How leaders can help their teams return to work well after COVID-19
We have another wave of change heading our way. Just when we’ve adapted to a world of lockdown, of finding ways to work and connect and juggle the myriad of pulls of home and work life in one location, we are emerging. There’s a rising pressure to get back to normal and many of us are being asked to consider going back to the office either part or full time.
Have we paused to consider what that will be like after several months of withdrawing from contact? We may be returning to the same office, and it would be easy to assume that the transition will be straightforward. It might take a few days, and then we can carry on as normal (albeit with some changes in working practices to take care of social distancing). And let’s face it THIS ISN’T NORMAL. So much has changed.
I think it will be much harder and more of a shock than we anticipate. Recently when venturing into a large open space where about 100 people were picnicking in small, socially distanced groups, I noticed how watchful I was – it felt strange. Others have echoed this sense of discomfort and even feelings of anxiety when encountering larger groups of people for the first time in weeks. It’s a feeling of not knowing whether you are safe. Something that so many of us took for granted before Covid-19 arrived.
I am also reminded of my experience years ago in managing international secondments. Much care and support was offered to help individuals and their families settle and integrate when moving to a new country. Little thought was given to helping them to return to their home country. After all they knew how it all worked didn’t they? I saw how that experience of feeling unsupported (even abandoned) undermined confidence, morale and commitment for those highly talented people we so wanted to retain.
We all crave a sense of safety and belonging – knowing that we are OK and feeling that we matter and are included. As we return to different ways of working, the deal and the implicit rules of how we belong may well have changed. For example, imagine walking back into the office and feeling strange not shaking hands. What if others take less care over social distancing than you – will you risk feeling like an outsider or being difficult because you seem to be taking this too seriously?
So how do you help people to return well and be productive when so much is shifting and uncertain? Robert Holden once said, “leaders create the weather”. Surely now it’s important to focus even more attention on creating the conditions for people to thrive and feel able to engage in their work?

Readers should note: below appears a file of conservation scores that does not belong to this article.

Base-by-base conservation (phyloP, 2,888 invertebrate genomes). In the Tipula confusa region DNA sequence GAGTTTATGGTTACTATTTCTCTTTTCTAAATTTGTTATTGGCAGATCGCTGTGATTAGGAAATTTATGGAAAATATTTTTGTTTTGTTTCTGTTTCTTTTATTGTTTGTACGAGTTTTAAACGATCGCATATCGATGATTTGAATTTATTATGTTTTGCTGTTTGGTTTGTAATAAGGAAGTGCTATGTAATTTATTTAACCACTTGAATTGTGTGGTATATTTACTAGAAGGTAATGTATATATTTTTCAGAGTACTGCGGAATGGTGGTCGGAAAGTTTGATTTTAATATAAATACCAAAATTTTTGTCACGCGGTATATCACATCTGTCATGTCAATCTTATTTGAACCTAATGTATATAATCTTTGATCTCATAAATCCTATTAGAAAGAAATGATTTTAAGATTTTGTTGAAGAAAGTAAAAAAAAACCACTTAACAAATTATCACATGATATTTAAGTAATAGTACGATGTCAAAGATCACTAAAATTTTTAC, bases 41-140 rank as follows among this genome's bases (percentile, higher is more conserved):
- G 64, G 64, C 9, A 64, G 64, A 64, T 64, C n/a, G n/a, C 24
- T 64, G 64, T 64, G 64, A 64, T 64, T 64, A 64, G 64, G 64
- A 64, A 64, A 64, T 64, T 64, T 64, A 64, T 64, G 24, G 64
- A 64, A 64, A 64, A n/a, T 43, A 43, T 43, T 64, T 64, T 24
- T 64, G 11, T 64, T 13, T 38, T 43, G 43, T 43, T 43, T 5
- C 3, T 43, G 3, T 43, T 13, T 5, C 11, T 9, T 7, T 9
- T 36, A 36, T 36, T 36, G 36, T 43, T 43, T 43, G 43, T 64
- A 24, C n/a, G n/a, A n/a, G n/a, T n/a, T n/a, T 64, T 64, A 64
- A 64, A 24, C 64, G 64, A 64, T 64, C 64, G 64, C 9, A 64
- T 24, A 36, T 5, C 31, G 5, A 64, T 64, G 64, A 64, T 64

There’s a risk that we just “crack on with it” with a kind of bravado. After all, it will be fine. All we need to do is pull ourselves together, push through and focus on getting stuff done. Taking action might give a sense of reassurance, and it won’t address underlying concerns. And if you don’t address them, in my experience that’s a high-speed route to stress and burnout.
Three words come to mind. Kindness, support and understanding – even if things are tough. Nice words, but how do you do that? Here are three thoughts:
- Acknowledge that this IS a big change: Feelings of uncertainty and discomfort are normal. When we do that, we are more likely to listen and be curious rather than making quick judgements about people and their actions.
- Provide containment: ensure clarity on what is known and clear, outline explicitly agreed and discussed expectations.
- Create connection: a sense of being part of creating something – now and for the future.
Jacinda Ardern’s approach in New Zealand modelled this (watch her facebook video to see how it’s done)
A client described her approach as “kind, firm and clear”. Her clear, down to earth personal style of communication gave people a sense of comfort and as much clarity as was possible in the chaos.
David Rock’s SCARF model based on the finding of neuroscience is a simple and powerful frame. When we experience threats to our Status, level of Certainty, sense of Autonomy, feeling of Relatedness and Fairness this triggers the threat response (which means we think less well – definitely no good for performance and productivity!). And I don’t know about you, but I notice challenges to my sense of certainty and relatedness every day.
William Bridges work on transitions says that in times of change, people need
- Structure (clarity of roles, responsibilities, expectations, how we get things done, our norms)
- Information (what we do/ don’t know, why, when we will know more)
- Support (understanding that this could be an emotional rollercoaster at times, and we may all react in different ways).
Your team members may be asking themselves (some will ask you but not all) ‘What does the future hold?’ ‘Will I have a job?’ ‘How to we meet and work together now?’ ‘Can I flex my working patterns and blend virtual and office working?’
So what could you do to support well being and improve focus and productivity?
- Clear, frequent, personal communication – sharing what is known and unknown and being available for conversation and questions. This helps build a sense of safety and connection that we all crave.
- Not guessing how people are – asking them (not on email!) prompting for the real answer beyond the cursory “fine” and genuinely listening. When it comes to feelings and reactions sometimes, it’s enough to be heard. You don’t need to fix it.
- Balancing focus on task and delivery with a focus on relationship and belonging. Make time for informal chats and conversations to explore how to work together and support each other. Asking about their concerns and inviting ideas for how we can create a sense of wellbeing so that we are able to do our best work.
If you like this – please share it. I would love to hear your reactions, additions, and ideas.
Please contact me for an exploratory discussion.